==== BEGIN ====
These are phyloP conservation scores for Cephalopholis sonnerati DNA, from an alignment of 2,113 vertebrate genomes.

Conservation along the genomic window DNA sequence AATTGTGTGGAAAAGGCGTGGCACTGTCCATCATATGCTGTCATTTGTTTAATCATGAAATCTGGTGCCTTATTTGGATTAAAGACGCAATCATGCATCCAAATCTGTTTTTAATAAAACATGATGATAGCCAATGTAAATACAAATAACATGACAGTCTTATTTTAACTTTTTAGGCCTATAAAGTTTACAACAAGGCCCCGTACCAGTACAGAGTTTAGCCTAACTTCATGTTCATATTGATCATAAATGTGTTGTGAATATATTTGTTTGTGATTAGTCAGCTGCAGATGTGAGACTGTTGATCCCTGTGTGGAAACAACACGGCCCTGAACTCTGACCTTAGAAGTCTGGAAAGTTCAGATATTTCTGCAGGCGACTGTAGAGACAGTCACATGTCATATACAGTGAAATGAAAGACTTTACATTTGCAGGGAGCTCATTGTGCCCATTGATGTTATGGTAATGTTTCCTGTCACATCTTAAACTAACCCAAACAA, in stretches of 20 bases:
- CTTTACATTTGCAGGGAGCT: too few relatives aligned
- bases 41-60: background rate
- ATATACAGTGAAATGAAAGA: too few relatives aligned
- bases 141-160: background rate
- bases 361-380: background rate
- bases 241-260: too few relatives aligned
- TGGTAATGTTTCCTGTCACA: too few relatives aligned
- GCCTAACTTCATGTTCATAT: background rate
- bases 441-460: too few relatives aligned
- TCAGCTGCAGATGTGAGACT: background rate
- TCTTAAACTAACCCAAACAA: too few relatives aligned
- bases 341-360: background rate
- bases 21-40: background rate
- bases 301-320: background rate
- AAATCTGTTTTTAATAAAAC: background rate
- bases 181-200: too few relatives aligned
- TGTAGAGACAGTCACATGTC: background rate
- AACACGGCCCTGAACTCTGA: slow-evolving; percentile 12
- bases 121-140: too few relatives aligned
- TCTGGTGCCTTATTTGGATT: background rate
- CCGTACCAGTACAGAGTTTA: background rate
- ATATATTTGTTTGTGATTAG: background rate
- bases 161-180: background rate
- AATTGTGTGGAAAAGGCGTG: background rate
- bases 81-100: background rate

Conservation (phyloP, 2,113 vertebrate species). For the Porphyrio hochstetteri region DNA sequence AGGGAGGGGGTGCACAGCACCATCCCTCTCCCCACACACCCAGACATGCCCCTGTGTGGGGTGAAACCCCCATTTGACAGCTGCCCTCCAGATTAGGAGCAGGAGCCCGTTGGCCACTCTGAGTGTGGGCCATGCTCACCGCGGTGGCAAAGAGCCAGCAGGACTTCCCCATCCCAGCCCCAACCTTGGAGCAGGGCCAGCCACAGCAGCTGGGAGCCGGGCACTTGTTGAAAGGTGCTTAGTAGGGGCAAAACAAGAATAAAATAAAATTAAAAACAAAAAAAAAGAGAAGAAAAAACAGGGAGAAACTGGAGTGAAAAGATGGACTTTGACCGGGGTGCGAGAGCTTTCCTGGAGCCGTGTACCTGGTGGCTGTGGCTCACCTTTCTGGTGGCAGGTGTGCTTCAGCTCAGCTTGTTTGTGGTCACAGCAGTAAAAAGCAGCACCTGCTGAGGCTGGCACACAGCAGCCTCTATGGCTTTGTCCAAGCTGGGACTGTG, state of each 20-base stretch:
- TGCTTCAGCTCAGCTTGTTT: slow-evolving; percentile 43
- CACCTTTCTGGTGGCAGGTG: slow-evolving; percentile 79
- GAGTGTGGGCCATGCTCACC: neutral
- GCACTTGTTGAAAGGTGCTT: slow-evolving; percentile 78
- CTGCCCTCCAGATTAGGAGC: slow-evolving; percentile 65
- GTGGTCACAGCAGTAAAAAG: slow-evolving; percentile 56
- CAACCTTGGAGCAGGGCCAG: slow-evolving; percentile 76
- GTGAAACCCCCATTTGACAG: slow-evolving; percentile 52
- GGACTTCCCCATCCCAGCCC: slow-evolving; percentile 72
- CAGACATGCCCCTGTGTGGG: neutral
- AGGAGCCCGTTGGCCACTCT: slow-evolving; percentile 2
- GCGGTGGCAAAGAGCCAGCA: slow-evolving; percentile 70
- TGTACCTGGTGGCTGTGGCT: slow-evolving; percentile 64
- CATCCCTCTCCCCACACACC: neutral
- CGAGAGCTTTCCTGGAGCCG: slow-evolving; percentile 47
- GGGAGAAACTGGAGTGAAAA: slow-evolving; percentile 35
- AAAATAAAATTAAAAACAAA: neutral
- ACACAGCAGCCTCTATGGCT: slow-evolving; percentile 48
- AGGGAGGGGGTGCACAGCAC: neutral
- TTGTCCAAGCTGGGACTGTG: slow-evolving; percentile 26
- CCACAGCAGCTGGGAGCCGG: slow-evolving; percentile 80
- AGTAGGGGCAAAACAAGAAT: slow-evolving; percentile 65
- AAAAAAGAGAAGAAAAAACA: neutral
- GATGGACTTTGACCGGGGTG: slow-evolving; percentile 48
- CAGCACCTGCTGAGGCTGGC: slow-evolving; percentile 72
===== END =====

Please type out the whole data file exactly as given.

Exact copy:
These are phyloP conservation scores for Cephalopholis sonnerati DNA, from an alignment of 2,113 vertebrate genomes.

Conservation along the genomic window DNA sequence AATTGTGTGGAAAAGGCGTGGCACTGTCCATCATATGCTGTCATTTGTTTAATCATGAAATCTGGTGCCTTATTTGGATTAAAGACGCAATCATGCATCCAAATCTGTTTTTAATAAAACATGATGATAGCCAATGTAAATACAAATAACATGACAGTCTTATTTTAACTTTTTAGGCCTATAAAGTTTACAACAAGGCCCCGTACCAGTACAGAGTTTAGCCTAACTTCATGTTCATATTGATCATAAATGTGTTGTGAATATATTTGTTTGTGATTAGTCAGCTGCAGATGTGAGACTGTTGATCCCTGTGTGGAAACAACACGGCCCTGAACTCTGACCTTAGAAGTCTGGAAAGTTCAGATATTTCTGCAGGCGACTGTAGAGACAGTCACATGTCATATACAGTGAAATGAAAGACTTTACATTTGCAGGGAGCTCATTGTGCCCATTGATGTTATGGTAATGTTTCCTGTCACATCTTAAACTAACCCAAACAA, in stretches of 20 bases:
- CTTTACATTTGCAGGGAGCT: too few relatives aligned
- bases 41-60: background rate
- ATATACAGTGAAATGAAAGA: too few relatives aligned
- bases 141-160: background rate
- bases 361-380: background rate
- bases 241-260: too few relatives aligned
- TGGTAATGTTTCCTGTCACA: too few relatives aligned
- GCCTAACTTCATGTTCATAT: background rate
- bases 441-460: too few relatives aligned
- TCAGCTGCAGATGTGAGACT: background rate
- TCTTAAACTAACCCAAACAA: too few relatives aligned
- bases 341-360: background rate
- bases 21-40: background rate
- bases 301-320: background rate
- AAATCTGTTTTTAATAAAAC: background rate
- bases 181-200: too few relatives aligned
- TGTAGAGACAGTCACATGTC: background rate
- AACACGGCCCTGAACTCTGA: slow-evolving; percentile 12
- bases 121-140: too few relatives aligned
- TCTGGTGCCTTATTTGGATT: background rate
- CCGTACCAGTACAGAGTTTA: background rate
- ATATATTTGTTTGTGATTAG: background rate
- bases 161-180: background rate
- AATTGTGTGGAAAAGGCGTG: background rate
- bases 81-100: background rate

Conservation (phyloP, 2,113 vertebrate species). For the Porphyrio hochstetteri region DNA sequence AGGGAGGGGGTGCACAGCACCATCCCTCTCCCCACACACCCAGACATGCCCCTGTGTGGGGTGAAACCCCCATTTGACAGCTGCCCTCCAGATTAGGAGCAGGAGCCCGTTGGCCACTCTGAGTGTGGGCCATGCTCACCGCGGTGGCAAAGAGCCAGCAGGACTTCCCCATCCCAGCCCCAACCTTGGAGCAGGGCCAGCCACAGCAGCTGGGAGCCGGGCACTTGTTGAAAGGTGCTTAGTAGGGGCAAAACAAGAATAAAATAAAATTAAAAACAAAAAAAAAGAGAAGAAAAAACAGGGAGAAACTGGAGTGAAAAGATGGACTTTGACCGGGGTGCGAGAGCTTTCCTGGAGCCGTGTACCTGGTGGCTGTGGCTCACCTTTCTGGTGGCAGGTGTGCTTCAGCTCAGCTTGTTTGTGGTCACAGCAGTAAAAAGCAGCACCTGCTGAGGCTGGCACACAGCAGCCTCTATGGCTTTGTCCAAGCTGGGACTGTG, state of each 20-base stretch:
- TGCTTCAGCTCAGCTTGTTT: slow-evolving; percentile 43
- CACCTTTCTGGTGGCAGGTG: slow-evolving; percentile 79
- GAGTGTGGGCCATGCTCACC: neutral
- GCACTTGTTGAAAGGTGCTT: slow-evolving; percentile 78
- CTGCCCTCCAGATTAGGAGC: slow-evolving; percentile 65
- GTGGTCACAGCAGTAAAAAG: slow-evolving; percentile 56
- CAACCTTGGAGCAGGGCCAG: slow-evolving; percentile 76
- GTGAAACCCCCATTTGACAG: slow-evolving; percentile 52
- GGACTTCCCCATCCCAGCCC: slow-evolving; percentile 72
- CAGACATGCCCCTGTGTGGG: neutral
- AGGAGCCCGTTGGCCACTCT: slow-evolving; percentile 2
- GCGGTGGCAAAGAGCCAGCA: slow-evolving; percentile 70
- TGTACCTGGTGGCTGTGGCT: slow-evolving; percentile 64
- CATCCCTCTCCCCACACACC: neutral
- CGAGAGCTTTCCTGGAGCCG: slow-evolving; percentile 47
- GGGAGAAACTGGAGTGAAAA: slow-evolving; percentile 35
- AAAATAAAATTAAAAACAAA: neutral
- ACACAGCAGCCTCTATGGCT: slow-evolving; percentile 48
- AGGGAGGGGGTGCACAGCAC: neutral
- TTGTCCAAGCTGGGACTGTG: slow-evolving; percentile 26
- CCACAGCAGCTGGGAGCCGG: slow-evolving; percentile 80
- AGTAGGGGCAAAACAAGAAT: slow-evolving; percentile 65
- AAAAAAGAGAAGAAAAAACA: neutral
- GATGGACTTTGACCGGGGTG: slow-evolving; percentile 48
- CAGCACCTGCTGAGGCTGGC: slow-evolving; percentile 72